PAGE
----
Note: This post has been updated. As schools continue to go online amid the coronavirus outbreak, Associate Professor Sehoya Cotner’s tips for active learning have never been more relevant. Read on for some easy ideas to incorporate active learning into your online classes.
Spacious lecture halls with their ascending rows of fixed seats were designed with a specific focal point in mind: the lecturer. But what happens when the focus turns more to the learner?
Although the phrase active learning came into vogue in the 1980s, proponents of this educational approach stress that its roots are prehistoric. Young learners gained knowledge on things like hunting, gathering, and child-rearing through active engagement.
Though not quite mainstream today, active learning techniques are gaining ground. They can show up in the classroom in lots of ways, including having students simply turn to one another and discuss a topic. The purpose of these techniques is to engage students and encourage their own knowledge construction.
Associate Professor Sehoya Cotner, who teaches biology at the University of Minnesota, uses active learning strategies extensively in her classroom. She and her colleagues have also conducted some illuminating research on the topic.
Although she embraces the benefits of technology in her classroom, Professor Cotner will be the first to suggest that low-tech activities are a great way to ease into active learning. In the following Q&A, she shares basic tips and insights for instructors who’d like to try more active learning techniques in their own classrooms.
Q: Let’s start with a basic question about active learning. Can you give an example of a simple technique that you’re a big fan of?
A: Sure. The number one active learning thing I do in classes, and this works with nearly everybody, is think-pair-share. The way this works is that I just ask students to think about something for a few seconds, obviously something germane to the topic we’re covering. And if I think they’re not taking me seriously, I might just ask them to jot it down. Then, I have students pair up so they have a sounding board for their ideas. Ultimately, I want them to come up with a well-developed response they can share with the class.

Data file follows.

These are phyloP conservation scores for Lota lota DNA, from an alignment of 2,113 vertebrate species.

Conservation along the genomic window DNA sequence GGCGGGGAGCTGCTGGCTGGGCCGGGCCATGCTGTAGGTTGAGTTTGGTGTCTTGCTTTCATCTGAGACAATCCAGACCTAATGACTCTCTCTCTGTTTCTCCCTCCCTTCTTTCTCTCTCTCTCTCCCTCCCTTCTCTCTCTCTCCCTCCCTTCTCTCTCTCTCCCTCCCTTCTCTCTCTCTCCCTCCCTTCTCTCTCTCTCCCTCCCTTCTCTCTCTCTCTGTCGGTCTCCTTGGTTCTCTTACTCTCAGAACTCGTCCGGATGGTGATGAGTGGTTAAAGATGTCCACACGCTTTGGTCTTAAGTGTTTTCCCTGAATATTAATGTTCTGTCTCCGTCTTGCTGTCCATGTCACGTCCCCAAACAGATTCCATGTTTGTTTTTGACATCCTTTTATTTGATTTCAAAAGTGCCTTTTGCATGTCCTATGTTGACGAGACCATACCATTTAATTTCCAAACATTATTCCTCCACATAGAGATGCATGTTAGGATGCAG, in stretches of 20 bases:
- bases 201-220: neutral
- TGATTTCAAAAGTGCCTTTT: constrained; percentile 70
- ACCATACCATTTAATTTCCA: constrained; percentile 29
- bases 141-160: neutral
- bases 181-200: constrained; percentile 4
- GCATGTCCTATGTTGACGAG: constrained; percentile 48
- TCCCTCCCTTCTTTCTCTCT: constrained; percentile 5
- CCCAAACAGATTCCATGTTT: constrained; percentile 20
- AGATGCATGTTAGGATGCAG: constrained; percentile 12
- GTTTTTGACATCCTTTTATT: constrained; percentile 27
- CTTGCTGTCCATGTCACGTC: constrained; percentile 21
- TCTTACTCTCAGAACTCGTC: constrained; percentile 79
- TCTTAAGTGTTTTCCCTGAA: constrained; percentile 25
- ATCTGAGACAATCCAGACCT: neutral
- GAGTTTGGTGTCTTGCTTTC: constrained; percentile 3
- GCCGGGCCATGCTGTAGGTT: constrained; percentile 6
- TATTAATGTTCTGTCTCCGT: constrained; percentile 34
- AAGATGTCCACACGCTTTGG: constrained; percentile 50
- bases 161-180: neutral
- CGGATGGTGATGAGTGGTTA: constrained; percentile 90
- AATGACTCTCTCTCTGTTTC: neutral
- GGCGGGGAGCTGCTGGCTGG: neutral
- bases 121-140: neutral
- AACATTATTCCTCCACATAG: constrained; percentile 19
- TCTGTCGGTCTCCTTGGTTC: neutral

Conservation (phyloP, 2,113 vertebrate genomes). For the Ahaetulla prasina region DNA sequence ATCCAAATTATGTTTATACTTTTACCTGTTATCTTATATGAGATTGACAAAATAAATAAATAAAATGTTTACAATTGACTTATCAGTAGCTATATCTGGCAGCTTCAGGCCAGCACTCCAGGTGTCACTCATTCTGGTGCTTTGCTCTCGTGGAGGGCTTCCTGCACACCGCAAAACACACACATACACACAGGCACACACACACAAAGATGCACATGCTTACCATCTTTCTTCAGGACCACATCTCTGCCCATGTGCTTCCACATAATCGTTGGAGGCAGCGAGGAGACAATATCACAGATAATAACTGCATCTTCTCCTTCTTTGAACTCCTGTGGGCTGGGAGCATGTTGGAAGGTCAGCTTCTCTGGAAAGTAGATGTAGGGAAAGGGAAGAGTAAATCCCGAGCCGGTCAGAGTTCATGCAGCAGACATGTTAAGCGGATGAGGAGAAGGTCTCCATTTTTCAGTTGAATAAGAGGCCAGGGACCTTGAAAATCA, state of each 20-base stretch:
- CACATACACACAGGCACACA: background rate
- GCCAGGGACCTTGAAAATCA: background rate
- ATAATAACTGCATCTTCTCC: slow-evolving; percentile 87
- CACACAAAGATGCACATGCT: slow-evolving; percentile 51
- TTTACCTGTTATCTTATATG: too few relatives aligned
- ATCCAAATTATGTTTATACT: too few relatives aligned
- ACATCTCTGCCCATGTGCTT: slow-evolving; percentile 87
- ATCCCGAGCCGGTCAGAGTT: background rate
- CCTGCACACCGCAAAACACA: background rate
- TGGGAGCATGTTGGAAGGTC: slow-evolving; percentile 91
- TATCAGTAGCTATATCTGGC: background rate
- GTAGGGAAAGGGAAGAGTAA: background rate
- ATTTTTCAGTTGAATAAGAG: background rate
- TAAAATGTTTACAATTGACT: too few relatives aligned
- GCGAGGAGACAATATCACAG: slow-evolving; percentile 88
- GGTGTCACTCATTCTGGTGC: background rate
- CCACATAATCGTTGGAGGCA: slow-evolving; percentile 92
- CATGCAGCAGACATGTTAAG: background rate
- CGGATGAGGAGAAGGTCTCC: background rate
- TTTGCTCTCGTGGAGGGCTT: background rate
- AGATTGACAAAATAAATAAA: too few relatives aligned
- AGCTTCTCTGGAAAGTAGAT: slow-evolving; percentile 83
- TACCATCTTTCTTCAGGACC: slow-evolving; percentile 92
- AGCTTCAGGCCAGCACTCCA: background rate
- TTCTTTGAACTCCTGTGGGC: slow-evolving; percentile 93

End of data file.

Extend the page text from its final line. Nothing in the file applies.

For the share part of the activity, you can just call on students. But here’s a caveat to that: Those of you who teach probably already know that you’re going to hear from the same students over and over again – that’s if you don’t do something to encourage a diversity of voices. I often use an in-house random number generator app to call on groups by number. There are other strategies as well. The main thing is to get different voices heard.
Q: What’s a typical active learning class like? Is it longer than a conventional lecture? And how many collaborative tasks do you incorporate into each class?
A: Regarding class duration, at my institution I’m able to choose between 75-minute classes twice a week or 50-minute classes three times a week. I really like the 75-minute option. I feel like I can create a fuller lesson plan, cover a larger trajectory, and get more accomplished.
As far as a typical class, I have thought a lot about this and can give you a pretty thorough breakdown of the structure I prefer. First, I always start the class immediately with some kind of polling, maybe trying to find out if they recall where we were last time or seeing if they recall where we’re going this time.
Right after that, I try to present some kind of hook. In my case as a biology instructor, it’s often a natural phenomenon that’s hard to explain and also compelling enough to prompt discussion easily. And I love that because in the first five or 10 minutes of the class, I’ve checked understanding, set the stage for where we’re going, and given them something to chew on that’s meaningful and relevant.